UPDATE 2:30 P.M.: 2 new Maui cases are residents who returned from Europe

Registrar Casi Moreno and Jerry Grey (in the background), Critical Department lead, assist with flu and COVID-19 specimen sampling at Maui Medical Group on Monday morning. The clinic set up a separate sampling area away from the main clinic lobby in Wailuku. The Maui News / MELISSA TANJI photos

Two Maui residents who traveled back from Europe together were among the 10 new cases reported in Hawaii on Thursday, according to county and state officials.

The two adult individuals self isolated immediately upon their return home and are being monitored by the state Department of Health, county spokesman Chris Sugidono said.

The 10 new cases were the largest single-day number announced since the first case was identified March 6 in an Oahu resident who traveled aboard the Grand Princess cruise ship. The other eight cases announced Thursday were on Oahu.

State health officials said all of the cases were related to travel but that they had just received the results and did not have additional information. Some were residents, others were visitors, and at least one family was among the 10 cases.

“We will provide the information when we have it, and we are just as anxious as all of you,” state epidemiologist Dr. Sarah Park said during a media telebriefing on Thursday afternoon.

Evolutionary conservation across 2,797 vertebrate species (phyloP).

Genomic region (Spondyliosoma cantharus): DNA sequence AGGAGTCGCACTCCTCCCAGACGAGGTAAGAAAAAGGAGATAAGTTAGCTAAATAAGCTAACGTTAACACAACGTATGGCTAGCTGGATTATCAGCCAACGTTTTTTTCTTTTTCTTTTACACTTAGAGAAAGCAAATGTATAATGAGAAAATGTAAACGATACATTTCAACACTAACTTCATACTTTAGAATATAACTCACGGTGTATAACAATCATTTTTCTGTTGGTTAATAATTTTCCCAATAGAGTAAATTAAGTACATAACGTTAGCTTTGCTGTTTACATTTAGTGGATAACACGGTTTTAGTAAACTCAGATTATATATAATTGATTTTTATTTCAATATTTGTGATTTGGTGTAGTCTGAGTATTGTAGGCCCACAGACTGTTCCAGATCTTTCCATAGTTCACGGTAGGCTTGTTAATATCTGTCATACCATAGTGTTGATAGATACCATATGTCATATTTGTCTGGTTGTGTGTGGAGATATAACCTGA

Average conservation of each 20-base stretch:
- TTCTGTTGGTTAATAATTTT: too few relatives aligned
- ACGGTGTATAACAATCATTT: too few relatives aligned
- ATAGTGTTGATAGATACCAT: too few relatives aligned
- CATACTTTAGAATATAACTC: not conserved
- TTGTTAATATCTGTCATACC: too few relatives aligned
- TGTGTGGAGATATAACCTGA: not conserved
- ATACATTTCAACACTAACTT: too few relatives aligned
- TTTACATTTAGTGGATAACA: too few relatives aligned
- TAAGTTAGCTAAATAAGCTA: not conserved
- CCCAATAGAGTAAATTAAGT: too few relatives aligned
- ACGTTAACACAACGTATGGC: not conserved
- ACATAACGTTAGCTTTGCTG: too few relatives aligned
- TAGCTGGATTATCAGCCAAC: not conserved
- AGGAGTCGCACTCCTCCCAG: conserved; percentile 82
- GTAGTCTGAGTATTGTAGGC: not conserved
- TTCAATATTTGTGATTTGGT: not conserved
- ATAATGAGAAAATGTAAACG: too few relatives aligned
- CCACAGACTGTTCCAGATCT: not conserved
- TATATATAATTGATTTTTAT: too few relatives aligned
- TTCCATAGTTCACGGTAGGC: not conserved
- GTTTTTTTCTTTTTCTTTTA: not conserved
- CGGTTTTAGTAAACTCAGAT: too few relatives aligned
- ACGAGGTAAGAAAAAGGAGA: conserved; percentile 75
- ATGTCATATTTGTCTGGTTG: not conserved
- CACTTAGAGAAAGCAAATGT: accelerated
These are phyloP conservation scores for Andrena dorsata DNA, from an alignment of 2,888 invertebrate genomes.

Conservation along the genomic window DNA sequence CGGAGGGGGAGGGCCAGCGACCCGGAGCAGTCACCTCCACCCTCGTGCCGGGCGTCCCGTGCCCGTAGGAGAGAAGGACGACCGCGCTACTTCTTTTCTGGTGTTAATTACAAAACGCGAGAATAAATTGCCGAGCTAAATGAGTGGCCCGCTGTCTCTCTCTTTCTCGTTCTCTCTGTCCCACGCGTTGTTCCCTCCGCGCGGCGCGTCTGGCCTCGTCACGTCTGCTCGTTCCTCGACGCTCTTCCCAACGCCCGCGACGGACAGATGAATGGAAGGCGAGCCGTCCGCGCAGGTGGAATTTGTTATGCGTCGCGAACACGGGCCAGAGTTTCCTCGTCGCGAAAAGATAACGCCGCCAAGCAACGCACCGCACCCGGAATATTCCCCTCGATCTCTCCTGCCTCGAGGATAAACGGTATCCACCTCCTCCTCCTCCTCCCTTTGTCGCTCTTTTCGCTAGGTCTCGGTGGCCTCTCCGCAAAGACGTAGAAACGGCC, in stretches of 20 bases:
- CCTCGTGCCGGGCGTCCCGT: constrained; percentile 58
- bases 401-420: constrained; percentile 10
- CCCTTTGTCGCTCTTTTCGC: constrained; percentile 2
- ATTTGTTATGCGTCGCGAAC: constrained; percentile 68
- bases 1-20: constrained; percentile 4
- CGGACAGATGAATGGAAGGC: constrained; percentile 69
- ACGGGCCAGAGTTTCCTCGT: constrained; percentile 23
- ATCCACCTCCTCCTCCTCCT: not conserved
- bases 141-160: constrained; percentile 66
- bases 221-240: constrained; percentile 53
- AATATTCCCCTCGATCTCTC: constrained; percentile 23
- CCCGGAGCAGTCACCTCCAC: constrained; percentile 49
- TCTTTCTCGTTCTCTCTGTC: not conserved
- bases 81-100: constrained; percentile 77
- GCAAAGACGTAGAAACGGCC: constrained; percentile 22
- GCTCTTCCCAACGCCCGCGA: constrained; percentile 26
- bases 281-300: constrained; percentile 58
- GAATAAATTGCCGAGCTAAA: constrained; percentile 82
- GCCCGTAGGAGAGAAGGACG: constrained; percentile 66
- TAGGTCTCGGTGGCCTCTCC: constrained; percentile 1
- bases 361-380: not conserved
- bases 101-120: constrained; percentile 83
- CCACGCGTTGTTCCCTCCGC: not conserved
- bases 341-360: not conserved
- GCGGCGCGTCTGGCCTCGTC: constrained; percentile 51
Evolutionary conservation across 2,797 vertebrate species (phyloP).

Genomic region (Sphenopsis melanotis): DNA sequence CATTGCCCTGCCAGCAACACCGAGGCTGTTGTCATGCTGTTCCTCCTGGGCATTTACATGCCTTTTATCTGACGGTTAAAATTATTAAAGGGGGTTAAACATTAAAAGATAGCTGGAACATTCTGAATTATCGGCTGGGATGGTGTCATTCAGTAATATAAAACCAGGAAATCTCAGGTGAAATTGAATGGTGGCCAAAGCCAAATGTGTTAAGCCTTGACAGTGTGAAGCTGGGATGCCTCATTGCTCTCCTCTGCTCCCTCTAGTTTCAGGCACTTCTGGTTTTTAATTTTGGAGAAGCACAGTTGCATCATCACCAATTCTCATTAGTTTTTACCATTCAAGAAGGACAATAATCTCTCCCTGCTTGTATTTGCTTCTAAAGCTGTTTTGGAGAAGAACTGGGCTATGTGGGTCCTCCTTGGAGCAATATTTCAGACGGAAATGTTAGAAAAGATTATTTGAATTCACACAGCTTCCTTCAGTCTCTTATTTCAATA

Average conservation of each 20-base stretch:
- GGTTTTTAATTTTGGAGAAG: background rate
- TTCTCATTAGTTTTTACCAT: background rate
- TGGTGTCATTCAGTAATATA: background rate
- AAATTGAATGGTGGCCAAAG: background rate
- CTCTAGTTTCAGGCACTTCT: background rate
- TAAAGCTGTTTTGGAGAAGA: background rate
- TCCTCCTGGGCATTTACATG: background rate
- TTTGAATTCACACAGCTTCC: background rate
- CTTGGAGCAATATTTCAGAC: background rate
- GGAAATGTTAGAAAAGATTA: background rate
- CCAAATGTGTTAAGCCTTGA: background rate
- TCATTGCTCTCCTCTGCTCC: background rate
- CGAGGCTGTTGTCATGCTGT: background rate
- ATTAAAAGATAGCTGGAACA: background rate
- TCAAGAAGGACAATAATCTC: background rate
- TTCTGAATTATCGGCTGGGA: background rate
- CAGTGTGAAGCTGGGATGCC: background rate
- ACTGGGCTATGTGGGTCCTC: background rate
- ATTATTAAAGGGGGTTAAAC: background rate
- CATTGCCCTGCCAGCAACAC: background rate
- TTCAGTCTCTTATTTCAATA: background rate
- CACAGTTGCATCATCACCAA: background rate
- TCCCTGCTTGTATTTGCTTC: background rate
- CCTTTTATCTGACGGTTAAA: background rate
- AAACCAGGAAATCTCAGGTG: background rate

The latest cases bring the total number to 26 in the state, including high-profile figures like Oahu Sen. Clarence Nishihara and former Hawaii Five-O actor Daniel Dae Kim, who announced on Instagram from his Hawaii home that he had tested positive after traveling back from New York.

“All cases as far as we know have a travel history or are individuals who were exposed to someone who was traveling,” said state Department of Health Director Dr. Bruce Anderson. “We believe at this time there is no evidence of extensive community transmission in the state of Hawaii.”

Anderson added that the state lab has now tested 40 seriously ill individuals, as well as 124 individuals who had respiratory illness but did not have the flu, as part of a sentinel surveillance program to find out how widespread the virus may be in the community. None of those 124 tested positive. Private labs are also conducting testing, and Anderson said the state has more than 1,000 reports from these labs. Most are negative, but some of the most recent positive reports have come from private labs.


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